This is, in one sense, stupid. It’s ridiculous that at this late date, as the temperature climbs so perilously, we still have to take such steps. Why do Bostonians have to be arrested to stop the Spectra pipeline? Anyone with a thermometer can see that we desperately need to be building solar and windpower instead.
In a much deeper sense, however, the resistance is valiant, even beautiful. Think of those protesters as the planet’s antibodies, its immune system finally kicking in. Our one earth is running a fever the likes of which no human has ever seen. The time to fight it is right now.
Bill McKibben is the founder of the climate campaign 350.org, and the Schumann Distinguished Scholar in Environmental Studies at Middlebury College.

Press link for more: Boston Globe

“Climate Change, Capitalism and Corporations” by Christopher Wright and Daniel Nyberg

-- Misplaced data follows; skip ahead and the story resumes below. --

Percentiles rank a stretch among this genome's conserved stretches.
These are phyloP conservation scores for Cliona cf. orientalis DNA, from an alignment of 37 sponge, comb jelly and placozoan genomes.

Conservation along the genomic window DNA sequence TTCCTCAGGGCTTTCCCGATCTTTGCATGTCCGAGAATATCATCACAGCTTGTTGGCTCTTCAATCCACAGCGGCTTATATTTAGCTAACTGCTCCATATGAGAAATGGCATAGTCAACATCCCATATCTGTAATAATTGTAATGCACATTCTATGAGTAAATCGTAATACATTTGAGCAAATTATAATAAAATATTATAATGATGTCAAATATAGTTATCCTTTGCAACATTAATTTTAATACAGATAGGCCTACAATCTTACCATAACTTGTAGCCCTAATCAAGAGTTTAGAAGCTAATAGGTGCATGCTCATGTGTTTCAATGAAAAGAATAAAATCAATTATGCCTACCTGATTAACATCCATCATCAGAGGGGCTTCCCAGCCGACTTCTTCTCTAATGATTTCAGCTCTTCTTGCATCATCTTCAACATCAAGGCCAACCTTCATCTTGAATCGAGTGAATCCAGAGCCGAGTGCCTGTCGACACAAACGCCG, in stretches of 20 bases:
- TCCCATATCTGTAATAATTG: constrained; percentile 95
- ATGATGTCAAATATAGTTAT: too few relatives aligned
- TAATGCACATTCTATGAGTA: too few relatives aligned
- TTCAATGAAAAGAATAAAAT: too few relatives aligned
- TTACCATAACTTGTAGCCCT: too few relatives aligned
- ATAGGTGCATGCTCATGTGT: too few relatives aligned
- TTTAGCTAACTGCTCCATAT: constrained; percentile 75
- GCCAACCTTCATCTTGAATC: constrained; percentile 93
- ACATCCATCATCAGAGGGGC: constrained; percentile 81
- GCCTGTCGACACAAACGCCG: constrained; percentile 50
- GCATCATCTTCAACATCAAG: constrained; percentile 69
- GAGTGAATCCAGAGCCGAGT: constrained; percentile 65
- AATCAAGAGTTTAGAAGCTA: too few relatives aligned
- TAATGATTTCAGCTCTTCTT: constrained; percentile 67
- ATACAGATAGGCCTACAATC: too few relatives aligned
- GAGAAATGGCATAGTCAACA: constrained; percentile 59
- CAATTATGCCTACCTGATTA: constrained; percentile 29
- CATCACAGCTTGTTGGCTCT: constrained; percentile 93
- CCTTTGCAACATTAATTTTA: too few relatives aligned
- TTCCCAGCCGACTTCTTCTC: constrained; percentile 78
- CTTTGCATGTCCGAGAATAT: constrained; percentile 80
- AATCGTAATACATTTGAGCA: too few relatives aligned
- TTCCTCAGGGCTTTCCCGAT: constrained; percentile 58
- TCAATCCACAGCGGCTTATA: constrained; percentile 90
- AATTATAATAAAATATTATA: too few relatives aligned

Anna Barber: myartisliving

It is easier to imagine the end of the world than to imagine the end of capitalism.*

Internet shopping; social media; consumerism; celebrity TV shows; fast food; cheap air travel…they have all been a part of our lives for so long that it’s increasingly difficult to remember a time when this wasn’t our landscape. Perhaps that’s partly why it seems to be so impossible to ingest the realities of climate change, and what it means for our society – our hyper-materialism has thrived for decades, and scaling back now seems incomprehensible. Things will change – they are changing already – and experts are telling us in unison that we cannot keep consuming natural resources at the same rate. Still, though, action remains elusive.   

Climate Change, Capitalism and Corporations is a brilliantly accessible analysis of the realities of the Anthropocene, and the barriers corporations erect to prevent us from…

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Public ideas leadership on climate? The truth rarely sees the light of day.

by David Spratt
One of the most disturbing aspects of the public discussion of the climate change is its delusional character. The truth rarely sees the light of day.